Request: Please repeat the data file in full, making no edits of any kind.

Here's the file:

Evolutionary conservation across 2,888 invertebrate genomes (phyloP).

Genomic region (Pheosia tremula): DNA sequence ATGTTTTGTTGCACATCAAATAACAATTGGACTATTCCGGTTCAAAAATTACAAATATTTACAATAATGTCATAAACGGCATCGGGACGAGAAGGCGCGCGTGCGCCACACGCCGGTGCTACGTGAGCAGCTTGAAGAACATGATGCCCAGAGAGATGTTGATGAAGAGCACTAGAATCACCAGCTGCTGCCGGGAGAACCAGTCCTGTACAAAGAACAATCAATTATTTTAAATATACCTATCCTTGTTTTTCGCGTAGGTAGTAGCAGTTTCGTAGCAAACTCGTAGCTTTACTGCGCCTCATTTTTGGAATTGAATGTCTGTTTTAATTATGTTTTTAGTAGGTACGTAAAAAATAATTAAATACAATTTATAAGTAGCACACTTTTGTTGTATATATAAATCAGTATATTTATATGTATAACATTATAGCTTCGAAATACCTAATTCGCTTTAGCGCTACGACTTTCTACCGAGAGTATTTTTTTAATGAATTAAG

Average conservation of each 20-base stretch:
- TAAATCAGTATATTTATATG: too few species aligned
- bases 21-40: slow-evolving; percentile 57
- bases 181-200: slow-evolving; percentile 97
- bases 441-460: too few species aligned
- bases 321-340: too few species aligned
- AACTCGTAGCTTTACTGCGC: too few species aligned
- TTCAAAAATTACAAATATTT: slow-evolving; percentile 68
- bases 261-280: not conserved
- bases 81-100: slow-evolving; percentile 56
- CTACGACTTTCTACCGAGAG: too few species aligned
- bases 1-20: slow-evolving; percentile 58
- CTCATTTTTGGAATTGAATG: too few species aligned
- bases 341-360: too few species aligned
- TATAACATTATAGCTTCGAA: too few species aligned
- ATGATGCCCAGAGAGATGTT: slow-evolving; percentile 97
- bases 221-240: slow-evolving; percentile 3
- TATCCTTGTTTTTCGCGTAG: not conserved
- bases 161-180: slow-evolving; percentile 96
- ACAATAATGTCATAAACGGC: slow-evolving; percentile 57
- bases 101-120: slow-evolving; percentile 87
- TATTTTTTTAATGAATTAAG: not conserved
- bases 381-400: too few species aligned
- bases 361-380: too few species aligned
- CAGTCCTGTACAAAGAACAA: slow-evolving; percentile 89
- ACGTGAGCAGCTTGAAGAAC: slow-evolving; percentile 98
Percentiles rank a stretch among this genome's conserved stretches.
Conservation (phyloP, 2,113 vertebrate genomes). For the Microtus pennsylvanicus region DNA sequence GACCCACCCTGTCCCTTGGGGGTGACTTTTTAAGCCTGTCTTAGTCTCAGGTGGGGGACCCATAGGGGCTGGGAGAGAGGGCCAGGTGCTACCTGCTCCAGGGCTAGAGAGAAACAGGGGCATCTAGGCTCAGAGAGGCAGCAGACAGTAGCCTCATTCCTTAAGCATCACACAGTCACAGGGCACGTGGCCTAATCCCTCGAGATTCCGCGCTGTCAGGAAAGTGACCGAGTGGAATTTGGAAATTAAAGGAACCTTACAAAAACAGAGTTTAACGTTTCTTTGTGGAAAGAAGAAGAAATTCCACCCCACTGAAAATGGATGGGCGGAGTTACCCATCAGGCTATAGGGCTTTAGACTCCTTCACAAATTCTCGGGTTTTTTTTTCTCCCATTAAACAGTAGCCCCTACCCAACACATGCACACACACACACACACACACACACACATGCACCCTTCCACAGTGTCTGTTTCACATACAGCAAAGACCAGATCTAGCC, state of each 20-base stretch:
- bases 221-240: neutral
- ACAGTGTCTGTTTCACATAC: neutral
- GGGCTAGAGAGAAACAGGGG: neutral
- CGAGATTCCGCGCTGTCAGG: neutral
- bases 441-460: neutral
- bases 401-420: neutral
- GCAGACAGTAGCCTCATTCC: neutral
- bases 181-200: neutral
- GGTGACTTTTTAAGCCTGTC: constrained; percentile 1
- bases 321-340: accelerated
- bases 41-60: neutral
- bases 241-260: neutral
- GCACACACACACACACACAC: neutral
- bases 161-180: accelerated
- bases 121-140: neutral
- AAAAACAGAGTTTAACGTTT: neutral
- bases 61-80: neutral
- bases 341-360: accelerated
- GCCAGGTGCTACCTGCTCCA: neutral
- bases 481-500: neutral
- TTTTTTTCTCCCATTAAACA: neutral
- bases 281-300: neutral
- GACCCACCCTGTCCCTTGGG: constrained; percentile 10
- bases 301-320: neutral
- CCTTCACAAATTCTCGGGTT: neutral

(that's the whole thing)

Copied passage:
Evolutionary conservation across 2,888 invertebrate genomes (phyloP).

Genomic region (Pheosia tremula): DNA sequence ATGTTTTGTTGCACATCAAATAACAATTGGACTATTCCGGTTCAAAAATTACAAATATTTACAATAATGTCATAAACGGCATCGGGACGAGAAGGCGCGCGTGCGCCACACGCCGGTGCTACGTGAGCAGCTTGAAGAACATGATGCCCAGAGAGATGTTGATGAAGAGCACTAGAATCACCAGCTGCTGCCGGGAGAACCAGTCCTGTACAAAGAACAATCAATTATTTTAAATATACCTATCCTTGTTTTTCGCGTAGGTAGTAGCAGTTTCGTAGCAAACTCGTAGCTTTACTGCGCCTCATTTTTGGAATTGAATGTCTGTTTTAATTATGTTTTTAGTAGGTACGTAAAAAATAATTAAATACAATTTATAAGTAGCACACTTTTGTTGTATATATAAATCAGTATATTTATATGTATAACATTATAGCTTCGAAATACCTAATTCGCTTTAGCGCTACGACTTTCTACCGAGAGTATTTTTTTAATGAATTAAG

Average conservation of each 20-base stretch:
- TAAATCAGTATATTTATATG: too few species aligned
- bases 21-40: slow-evolving; percentile 57
- bases 181-200: slow-evolving; percentile 97
- bases 441-460: too few species aligned
- bases 321-340: too few species aligned
- AACTCGTAGCTTTACTGCGC: too few species aligned
- TTCAAAAATTACAAATATTT: slow-evolving; percentile 68
- bases 261-280: not conserved
- bases 81-100: slow-evolving; percentile 56
- CTACGACTTTCTACCGAGAG: too few species aligned
- bases 1-20: slow-evolving; percentile 58
- CTCATTTTTGGAATTGAATG: too few species aligned
- bases 341-360: too few species aligned
- TATAACATTATAGCTTCGAA: too few species aligned
- ATGATGCCCAGAGAGATGTT: slow-evolving; percentile 97
- bases 221-240: slow-evolving; percentile 3
- TATCCTTGTTTTTCGCGTAG: not conserved
- bases 161-180: slow-evolving; percentile 96
- ACAATAATGTCATAAACGGC: slow-evolving; percentile 57
- bases 101-120: slow-evolving; percentile 87
- TATTTTTTTAATGAATTAAG: not conserved
- bases 381-400: too few species aligned
- bases 361-380: too few species aligned
- CAGTCCTGTACAAAGAACAA: slow-evolving; percentile 89
- ACGTGAGCAGCTTGAAGAAC: slow-evolving; percentile 98
Percentiles rank a stretch among this genome's conserved stretches.
Conservation (phyloP, 2,113 vertebrate genomes). For the Microtus pennsylvanicus region DNA sequence GACCCACCCTGTCCCTTGGGGGTGACTTTTTAAGCCTGTCTTAGTCTCAGGTGGGGGACCCATAGGGGCTGGGAGAGAGGGCCAGGTGCTACCTGCTCCAGGGCTAGAGAGAAACAGGGGCATCTAGGCTCAGAGAGGCAGCAGACAGTAGCCTCATTCCTTAAGCATCACACAGTCACAGGGCACGTGGCCTAATCCCTCGAGATTCCGCGCTGTCAGGAAAGTGACCGAGTGGAATTTGGAAATTAAAGGAACCTTACAAAAACAGAGTTTAACGTTTCTTTGTGGAAAGAAGAAGAAATTCCACCCCACTGAAAATGGATGGGCGGAGTTACCCATCAGGCTATAGGGCTTTAGACTCCTTCACAAATTCTCGGGTTTTTTTTTCTCCCATTAAACAGTAGCCCCTACCCAACACATGCACACACACACACACACACACACACACATGCACCCTTCCACAGTGTCTGTTTCACATACAGCAAAGACCAGATCTAGCC, state of each 20-base stretch:
- bases 221-240: neutral
- ACAGTGTCTGTTTCACATAC: neutral
- GGGCTAGAGAGAAACAGGGG: neutral
- CGAGATTCCGCGCTGTCAGG: neutral
- bases 441-460: neutral
- bases 401-420: neutral
- GCAGACAGTAGCCTCATTCC: neutral
- bases 181-200: neutral
- GGTGACTTTTTAAGCCTGTC: constrained; percentile 1
- bases 321-340: accelerated
- bases 41-60: neutral
- bases 241-260: neutral
- GCACACACACACACACACAC: neutral
- bases 161-180: accelerated
- bases 121-140: neutral
- AAAAACAGAGTTTAACGTTT: neutral
- bases 61-80: neutral
- bases 341-360: accelerated
- GCCAGGTGCTACCTGCTCCA: neutral
- bases 481-500: neutral
- TTTTTTTCTCCCATTAAACA: neutral
- bases 281-300: neutral
- GACCCACCCTGTCCCTTGGG: constrained; percentile 10
- bases 301-320: neutral
- CCTTCACAAATTCTCGGGTT: neutral